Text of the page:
Coronavirus outbreak in China shuts Hong Kong Disneyland

A sign announcing the park's closure is pictured at the entrance to Hong Kong Disneyland in Hong Kong on January 26, 2020, after it announced it was shutting its doors until further notice over a deadly virus outbreak in central China. (Photo by Ayak

It’s better to be safe than sorry.

As the coronavirus outbreak continues, Disneyland in Hong Kong is closing its doors. The theme park announced that they were shutting down as a “precautionary measure” and did not announce a reopening date.


While the park does not specifically state coronavirus as the cause for the closure, they do say that they are in "close contact with health authorities and the government about the situation."

Disneyland Hong Kong posted the announcement to their Instagram page, where it noted, “As a precautionary measure in line with prevention efforts taking place across Hong Kong, we are temporarily closing Hong Kong Disneyland park starting from Jan 26, 2020, out of consideration for the health and safety of our guests and cast members. The Hong Kong Disneyland Resort hotels will remain open. We are in close contact with health authorities and the government about the situation and will announce a reopening date once they determine it is advisable.”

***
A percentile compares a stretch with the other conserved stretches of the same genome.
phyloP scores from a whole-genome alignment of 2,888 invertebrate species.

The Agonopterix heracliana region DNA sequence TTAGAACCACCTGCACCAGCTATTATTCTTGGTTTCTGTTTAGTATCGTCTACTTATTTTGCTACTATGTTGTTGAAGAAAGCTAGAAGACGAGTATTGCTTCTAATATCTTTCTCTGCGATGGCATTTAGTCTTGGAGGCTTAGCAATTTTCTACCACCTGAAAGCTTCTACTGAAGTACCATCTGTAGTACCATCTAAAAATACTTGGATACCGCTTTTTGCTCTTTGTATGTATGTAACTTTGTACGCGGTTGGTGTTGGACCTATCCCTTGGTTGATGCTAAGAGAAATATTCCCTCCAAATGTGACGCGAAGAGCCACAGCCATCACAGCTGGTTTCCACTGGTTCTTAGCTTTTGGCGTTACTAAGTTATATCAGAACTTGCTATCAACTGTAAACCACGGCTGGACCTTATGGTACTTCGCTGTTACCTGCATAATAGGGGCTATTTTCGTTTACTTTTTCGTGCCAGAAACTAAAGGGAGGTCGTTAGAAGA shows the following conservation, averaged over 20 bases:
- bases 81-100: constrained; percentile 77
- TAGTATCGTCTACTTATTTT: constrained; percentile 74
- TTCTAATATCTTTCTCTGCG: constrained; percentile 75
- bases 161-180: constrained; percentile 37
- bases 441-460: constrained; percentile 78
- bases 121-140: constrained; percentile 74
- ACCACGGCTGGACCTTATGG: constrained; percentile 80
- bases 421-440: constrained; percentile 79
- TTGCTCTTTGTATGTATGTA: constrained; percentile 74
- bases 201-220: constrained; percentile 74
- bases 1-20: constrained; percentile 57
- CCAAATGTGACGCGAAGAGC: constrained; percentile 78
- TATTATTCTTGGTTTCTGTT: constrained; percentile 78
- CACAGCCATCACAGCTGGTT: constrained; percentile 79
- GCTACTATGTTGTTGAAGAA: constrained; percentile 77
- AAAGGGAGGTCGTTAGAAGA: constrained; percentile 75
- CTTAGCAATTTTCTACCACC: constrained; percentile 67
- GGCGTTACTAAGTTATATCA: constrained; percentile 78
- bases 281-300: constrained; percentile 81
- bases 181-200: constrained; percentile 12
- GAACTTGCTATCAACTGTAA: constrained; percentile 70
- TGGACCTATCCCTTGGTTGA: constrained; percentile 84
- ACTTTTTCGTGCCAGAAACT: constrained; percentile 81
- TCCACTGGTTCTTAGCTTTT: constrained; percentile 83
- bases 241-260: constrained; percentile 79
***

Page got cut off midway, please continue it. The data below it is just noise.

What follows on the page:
The post concludes by explaining that tickets are valid for six months after their purchase date and that the park will “assist in the refund for guests that have purchased tickets for admission” to the park or booked a room at the resort hotel.

The outbreak, which originated in the Chinese city of Wuhan, has sickened at least 1,975 people and killed 56 people. The majority of confirmed cases have been in mainland China, although the virus has been diagnosed in various countries, including the United States and Canada.

Johns Hopkins University has put out a heat map in response to the public health emergency that updates the number of confirmed coronavirus cases across the world.

According to its website, the map was developed using data from WHO, CDC, China CDC, China National Health Commission and Dingxiangyuan – a website that reportedly aggregates data from Chinese government sources in “near real-time.”